I see the occasional post on Facebook chicken groups in which someone relates their symptoms of their illness and asks if it could have been transmitted by their chickens. Most of the time the answer is a clear ‘no’. There are, however, some things that you can pick up from your birds.
You are more likely to get sick from handling poultry in your kitchen than your live birds. These are three illnesses that are spread by food contamination:
Campylobacter is a bacterium that spreads to people through contaminated food (meat and eggs), water or by touching poop of infected animals. Your chickens can carry it without showing any signs of illness. Symptoms in people are: diarrhea, cramps, abdominal pain and fever 2 to 5 days after exposure. It is also linked to serious life-threatening infections such as Guillain-Barré syndrome in infants, elderly people, and those with weak immune systems.
E.coli, a large and diverse group of bacteria, is found in the environment, food, and intestines of people and animals, including poultry. Most strains are harmless, while some can make us sick: diarrhea, urinary tract infections, respiratory illness and pneumonia. E. coli that can cause illness in people can be spread through contaminated water or food, or through contact with infected animals or their poop.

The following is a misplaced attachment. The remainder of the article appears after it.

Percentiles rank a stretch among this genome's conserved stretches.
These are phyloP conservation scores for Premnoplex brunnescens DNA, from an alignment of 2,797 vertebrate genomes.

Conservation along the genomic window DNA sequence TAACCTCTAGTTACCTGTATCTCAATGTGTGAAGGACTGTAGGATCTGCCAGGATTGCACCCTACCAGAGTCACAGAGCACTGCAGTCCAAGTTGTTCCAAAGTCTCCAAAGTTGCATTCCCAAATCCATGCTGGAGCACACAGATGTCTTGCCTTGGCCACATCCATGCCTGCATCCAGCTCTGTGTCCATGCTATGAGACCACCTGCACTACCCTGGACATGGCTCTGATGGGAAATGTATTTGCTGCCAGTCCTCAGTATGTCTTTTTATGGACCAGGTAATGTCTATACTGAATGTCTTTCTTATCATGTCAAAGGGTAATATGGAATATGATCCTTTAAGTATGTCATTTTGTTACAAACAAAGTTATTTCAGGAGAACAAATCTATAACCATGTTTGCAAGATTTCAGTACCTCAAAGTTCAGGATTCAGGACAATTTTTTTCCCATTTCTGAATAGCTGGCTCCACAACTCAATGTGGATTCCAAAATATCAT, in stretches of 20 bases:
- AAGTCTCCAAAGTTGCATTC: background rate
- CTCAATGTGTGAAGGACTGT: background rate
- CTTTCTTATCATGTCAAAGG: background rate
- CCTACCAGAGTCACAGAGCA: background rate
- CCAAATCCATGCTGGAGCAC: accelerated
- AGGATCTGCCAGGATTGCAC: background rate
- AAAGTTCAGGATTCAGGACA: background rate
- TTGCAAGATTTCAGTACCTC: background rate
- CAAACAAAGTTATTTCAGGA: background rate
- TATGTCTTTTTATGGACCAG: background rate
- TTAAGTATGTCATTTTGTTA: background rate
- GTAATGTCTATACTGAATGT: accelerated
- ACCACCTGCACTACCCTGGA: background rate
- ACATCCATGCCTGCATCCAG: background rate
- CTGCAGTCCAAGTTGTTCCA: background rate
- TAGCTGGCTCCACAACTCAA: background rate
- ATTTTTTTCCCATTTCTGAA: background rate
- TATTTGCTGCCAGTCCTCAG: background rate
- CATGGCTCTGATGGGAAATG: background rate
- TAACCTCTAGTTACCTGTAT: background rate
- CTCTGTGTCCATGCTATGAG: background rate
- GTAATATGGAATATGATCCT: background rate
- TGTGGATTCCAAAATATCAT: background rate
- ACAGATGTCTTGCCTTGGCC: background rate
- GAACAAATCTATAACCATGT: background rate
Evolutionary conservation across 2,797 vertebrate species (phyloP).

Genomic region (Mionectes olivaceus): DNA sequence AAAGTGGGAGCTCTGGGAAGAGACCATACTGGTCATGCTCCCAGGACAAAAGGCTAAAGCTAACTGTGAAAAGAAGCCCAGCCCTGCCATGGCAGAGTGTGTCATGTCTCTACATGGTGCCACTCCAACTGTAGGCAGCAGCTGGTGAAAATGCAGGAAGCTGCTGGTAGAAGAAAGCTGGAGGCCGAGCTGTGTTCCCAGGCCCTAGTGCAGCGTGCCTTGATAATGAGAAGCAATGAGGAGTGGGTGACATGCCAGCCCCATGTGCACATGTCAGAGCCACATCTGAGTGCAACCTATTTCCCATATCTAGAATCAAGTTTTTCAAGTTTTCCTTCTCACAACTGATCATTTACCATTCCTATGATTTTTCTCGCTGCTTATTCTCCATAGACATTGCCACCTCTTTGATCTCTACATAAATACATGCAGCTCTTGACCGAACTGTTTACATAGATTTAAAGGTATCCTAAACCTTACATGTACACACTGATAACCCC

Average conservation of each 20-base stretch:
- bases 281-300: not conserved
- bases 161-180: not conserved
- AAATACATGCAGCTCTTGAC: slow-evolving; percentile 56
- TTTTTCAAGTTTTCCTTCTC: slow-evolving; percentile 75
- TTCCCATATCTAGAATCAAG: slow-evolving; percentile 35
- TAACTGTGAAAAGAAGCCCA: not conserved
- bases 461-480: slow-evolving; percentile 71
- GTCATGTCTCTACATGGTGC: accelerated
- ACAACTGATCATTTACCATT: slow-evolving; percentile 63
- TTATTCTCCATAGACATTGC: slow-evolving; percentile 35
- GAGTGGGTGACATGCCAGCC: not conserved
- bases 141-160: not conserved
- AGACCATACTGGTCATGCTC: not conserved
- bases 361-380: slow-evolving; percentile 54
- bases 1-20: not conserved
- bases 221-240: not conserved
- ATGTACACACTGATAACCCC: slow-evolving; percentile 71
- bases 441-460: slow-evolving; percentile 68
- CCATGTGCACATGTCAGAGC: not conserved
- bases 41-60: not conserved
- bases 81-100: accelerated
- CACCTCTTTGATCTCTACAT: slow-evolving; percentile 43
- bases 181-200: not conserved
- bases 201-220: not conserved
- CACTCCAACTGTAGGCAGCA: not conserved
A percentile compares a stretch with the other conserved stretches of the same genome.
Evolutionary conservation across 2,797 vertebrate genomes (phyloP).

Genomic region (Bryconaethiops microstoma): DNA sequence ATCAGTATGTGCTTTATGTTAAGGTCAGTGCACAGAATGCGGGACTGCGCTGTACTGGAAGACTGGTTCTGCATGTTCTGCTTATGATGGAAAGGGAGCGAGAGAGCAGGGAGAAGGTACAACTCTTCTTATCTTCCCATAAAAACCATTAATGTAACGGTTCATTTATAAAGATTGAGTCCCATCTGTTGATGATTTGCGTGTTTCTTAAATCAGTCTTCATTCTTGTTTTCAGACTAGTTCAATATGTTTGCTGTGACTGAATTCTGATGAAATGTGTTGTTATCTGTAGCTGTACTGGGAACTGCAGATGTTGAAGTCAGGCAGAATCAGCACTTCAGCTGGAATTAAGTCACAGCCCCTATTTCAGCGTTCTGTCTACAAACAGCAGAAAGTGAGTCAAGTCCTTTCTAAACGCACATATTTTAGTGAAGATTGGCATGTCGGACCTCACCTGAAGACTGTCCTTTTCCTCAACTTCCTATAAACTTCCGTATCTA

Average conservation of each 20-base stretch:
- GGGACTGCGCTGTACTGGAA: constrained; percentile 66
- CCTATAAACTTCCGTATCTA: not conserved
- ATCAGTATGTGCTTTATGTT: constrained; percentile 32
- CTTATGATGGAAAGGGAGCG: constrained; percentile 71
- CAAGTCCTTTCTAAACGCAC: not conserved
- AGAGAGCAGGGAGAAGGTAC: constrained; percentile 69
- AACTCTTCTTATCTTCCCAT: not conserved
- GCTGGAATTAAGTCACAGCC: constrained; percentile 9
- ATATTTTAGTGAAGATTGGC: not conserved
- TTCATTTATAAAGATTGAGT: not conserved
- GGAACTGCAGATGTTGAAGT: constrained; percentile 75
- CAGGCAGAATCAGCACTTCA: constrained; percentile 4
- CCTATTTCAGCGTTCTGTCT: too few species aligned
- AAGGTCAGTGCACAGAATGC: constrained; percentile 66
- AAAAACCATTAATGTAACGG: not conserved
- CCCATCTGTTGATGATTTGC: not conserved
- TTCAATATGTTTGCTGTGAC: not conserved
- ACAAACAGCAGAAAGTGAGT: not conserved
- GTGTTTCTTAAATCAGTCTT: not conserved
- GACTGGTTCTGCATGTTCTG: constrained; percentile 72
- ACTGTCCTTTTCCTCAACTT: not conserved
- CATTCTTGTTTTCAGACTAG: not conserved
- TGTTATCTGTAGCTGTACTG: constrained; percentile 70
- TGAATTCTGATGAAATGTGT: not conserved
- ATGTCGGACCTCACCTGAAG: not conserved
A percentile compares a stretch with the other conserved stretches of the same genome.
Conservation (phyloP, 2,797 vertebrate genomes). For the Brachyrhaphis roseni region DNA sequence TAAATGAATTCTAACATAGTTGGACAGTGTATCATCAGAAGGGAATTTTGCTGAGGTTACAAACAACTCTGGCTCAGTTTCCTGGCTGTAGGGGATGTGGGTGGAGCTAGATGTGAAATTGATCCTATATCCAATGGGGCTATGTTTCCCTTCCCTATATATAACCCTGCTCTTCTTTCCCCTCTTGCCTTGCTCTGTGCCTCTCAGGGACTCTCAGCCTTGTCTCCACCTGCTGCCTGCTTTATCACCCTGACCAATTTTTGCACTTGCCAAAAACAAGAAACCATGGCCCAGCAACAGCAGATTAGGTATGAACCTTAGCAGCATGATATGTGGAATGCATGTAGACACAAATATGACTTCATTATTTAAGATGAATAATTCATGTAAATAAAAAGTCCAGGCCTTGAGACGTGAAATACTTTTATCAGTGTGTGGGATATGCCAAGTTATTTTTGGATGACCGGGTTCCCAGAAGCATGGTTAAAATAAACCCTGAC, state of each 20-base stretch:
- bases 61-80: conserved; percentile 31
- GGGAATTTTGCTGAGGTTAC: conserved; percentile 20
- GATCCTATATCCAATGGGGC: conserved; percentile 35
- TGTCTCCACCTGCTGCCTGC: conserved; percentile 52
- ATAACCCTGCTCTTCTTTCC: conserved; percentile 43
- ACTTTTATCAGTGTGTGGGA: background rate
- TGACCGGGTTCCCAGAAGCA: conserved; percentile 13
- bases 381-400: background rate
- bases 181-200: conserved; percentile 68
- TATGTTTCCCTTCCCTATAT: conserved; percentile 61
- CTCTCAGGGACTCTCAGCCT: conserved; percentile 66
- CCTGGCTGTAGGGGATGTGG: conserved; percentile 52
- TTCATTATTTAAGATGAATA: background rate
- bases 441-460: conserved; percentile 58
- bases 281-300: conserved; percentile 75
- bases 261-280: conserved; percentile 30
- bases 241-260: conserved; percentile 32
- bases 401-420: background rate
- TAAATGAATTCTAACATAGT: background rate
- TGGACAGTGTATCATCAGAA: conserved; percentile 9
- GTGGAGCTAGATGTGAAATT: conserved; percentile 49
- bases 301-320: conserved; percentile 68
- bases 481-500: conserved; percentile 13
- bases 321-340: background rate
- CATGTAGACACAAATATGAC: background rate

Salmonella spreads to people through contaminated food (eggs and meat) or animal poop, including small flock chickens. Birds can acquire Salmonella from a contaminated environment or feed, carrier rodents, insects, and may have Salmonella in their poop and on their bodies (feathers, feet, and beaks), even when they appear healthy and clean. While it usually doesn’t make the birds sick, it can cause serious illness when it is passed to people: diarrhea, vomiting, fever and abdominal cramps. Infants, the elderly, and those with weak immune systems are more likely than others to develop severe illness.
These viruses can be spread by contact with infected birds:
Avian Influenza, or Bird Flu, is caused by Type A influenza viruses, which are classified into subtypes based on the two proteins on their surface, hemagglutinin (H) and neuraminidase (N). These viruses occur naturally among wild aquatic birds worldwide, and can affect poultry, domesticated and wild birds. They don’t always show signs of infection, but poultry flocks can experience a range of symptoms from decreased egg production to extremely high death rates.
A.I. viruses can be broadly classified into two types, based on the severity of the illness caused in chickens in a laboratory setting:
- Low pathogenic avian influenza (LPAI): Most strains of A.I. are low pathogenic and cause little or no signs of illness in infected poultry.
- Highly pathogenic avian influenza (HPAI): viruses can cause severe illness and death in poultry flocks.
Periodically, Avian Influenza makes the headlines as outbreaks pop up in human populations. A couple of weeks the hot spot was Suffolk, England where 27,000 chickens at one commercial farm were culled to prevent the spread of a LPAI-strain of the virus between birds.
A.I. is rare in humans and generally doesn’t spread easily between people; however, limited clusters of person-to-person transmission, generally between family members, happens.